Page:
I don’t have children (except for two great young people I had the pleasure and privilege of stepmothering), and I’m not going to, either. Some people assume that it’s because I don’t like children. I think that’s a ridiculous assumption, but only as ridiculous as the idea that you should like children. What for? Some of them aren’t very likeable. Some of them are lovely, just like there are lovely adults and much less lovely ones. Should I take a position on whether I like or dislike adults?
When we “love kids”, we’re pretty much saying that regardless of their personalities, their primary attribute is their child status, and we like or dislike them based on that. Even worse, when we love them just because they’re children, we’re giving them love based on an attribute that they can never expect to hold on to. Maybe we like the feeling of being needed that we get when we’re around people too young to be independent, but that doesn’t sound all that noble when you put it plainly – in fact it sounds a lot like a power thing. Luckily, there are many many adults out here loving their young family members for who they are .. but those people don’t usually ask me about why I “don’t like kids”.
(For the record, I like a lot of people who are currently children, and expect to continue liking them when they’re not.)
Glances flick around the noisy room: noisy both in sound and vision, the bustle and hiss of the people and the coffee machines in the ears, the visual disarray of bags, tables, suitcases and chairs, and amid it all, a well of calm, he sits there, not fiddling with anything. Every pair of eyes, sending darting looks around alighting on the scribblers, the internet junkies tap-tapping on their tablets, the parents wearily calming tired toddlers: every restless gaze lands on him and pauses, at least, before flicking on. His earthy red hair, half-tamed into directed disorder, the lightly freckled pale of his early summer skin, the youthful angularity of his profile silhouetted by the early morning sun, all offer no reason to look away, but it was his grace, his contentment to just sit and be.. that was what kept you looking, risking the awkwardness of being noticed noticing. Plenty of pairs of roaming eyes coursed the public space looking for a safe place to land and stopped on him, and when he inevitably looked back, it wasn’t a look of pride in his attraction or of hostility in defence of his privacy; more of curiosity. Like he’d just answered the door.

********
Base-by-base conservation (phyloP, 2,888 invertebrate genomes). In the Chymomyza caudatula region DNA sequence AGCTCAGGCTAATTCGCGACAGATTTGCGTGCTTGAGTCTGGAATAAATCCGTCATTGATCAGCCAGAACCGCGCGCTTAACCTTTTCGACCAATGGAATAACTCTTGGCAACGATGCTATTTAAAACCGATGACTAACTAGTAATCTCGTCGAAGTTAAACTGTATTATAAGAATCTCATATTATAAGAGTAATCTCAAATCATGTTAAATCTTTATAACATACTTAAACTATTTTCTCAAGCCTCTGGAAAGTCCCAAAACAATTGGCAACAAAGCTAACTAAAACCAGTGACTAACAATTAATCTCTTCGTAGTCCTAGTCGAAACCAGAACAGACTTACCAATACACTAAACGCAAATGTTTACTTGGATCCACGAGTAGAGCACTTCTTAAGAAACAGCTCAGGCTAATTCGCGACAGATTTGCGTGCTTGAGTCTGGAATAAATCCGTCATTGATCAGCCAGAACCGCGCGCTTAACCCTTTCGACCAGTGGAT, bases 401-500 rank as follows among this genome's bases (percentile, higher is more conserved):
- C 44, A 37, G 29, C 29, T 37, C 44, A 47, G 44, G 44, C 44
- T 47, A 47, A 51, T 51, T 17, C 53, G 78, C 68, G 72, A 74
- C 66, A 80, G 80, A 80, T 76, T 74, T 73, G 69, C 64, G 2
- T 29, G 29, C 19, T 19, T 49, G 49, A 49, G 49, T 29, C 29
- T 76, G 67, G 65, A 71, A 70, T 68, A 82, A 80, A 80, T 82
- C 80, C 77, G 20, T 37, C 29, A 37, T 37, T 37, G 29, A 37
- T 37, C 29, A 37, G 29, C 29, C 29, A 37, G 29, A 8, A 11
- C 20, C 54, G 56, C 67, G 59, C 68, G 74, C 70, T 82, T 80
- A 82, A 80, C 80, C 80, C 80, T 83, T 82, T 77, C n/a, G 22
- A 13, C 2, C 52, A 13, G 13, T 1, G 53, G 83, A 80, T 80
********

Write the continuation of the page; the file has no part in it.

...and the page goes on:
I stood there, smiling that incongruous smile that you do when you’re not ok, where all the muscles do the right things (or at least, they do if you’re good at it) but you know with the certainty of having seen it many times in others, that the eyes are not going to lie for you. Lips are slick liars. Put your lips around the shapes that make phrases like “Get home safe” and “Was good to see you” and they will do it with all the nonchalance of “Move along now” and “Nothing to see here”, but you can’t stop your eyes just going on and on and on with the pitiful “Don’t go” and “But I still want you.”
Like I want him to see any of that. I don’t. So I blinked and looked away and made goodbye a blunted moment of brief and forced good cheer, one that still felt like an age of peeling and splitting painted-on bravado.
I played music in the car, stuff I know so well that I sing along without thinking; upbeat stuff that doesn’t let you sink into any long outbreaths.
At home, feeling like I’d made it, cleared the danger point and ready to push forward in some new direction. Maybe a couple of drinks with some friends, maybe do some work, straighten up the flat, maybe sort out some of these things lying around.
These things. Things you just somehow hold on to, not noticing for ages that you’re holding on, until you realise how hard it is to let go of them. Like the presence that’s just wrapped itself around me: the scent he left in my clothes that he wore, now lying limp in my hands, in my arms and against my cheek: rocking with me from side to side, an invisible man materialising inside my empty clothes, here in my empty arms, giving me hollow consolation for the vacancy he left in me.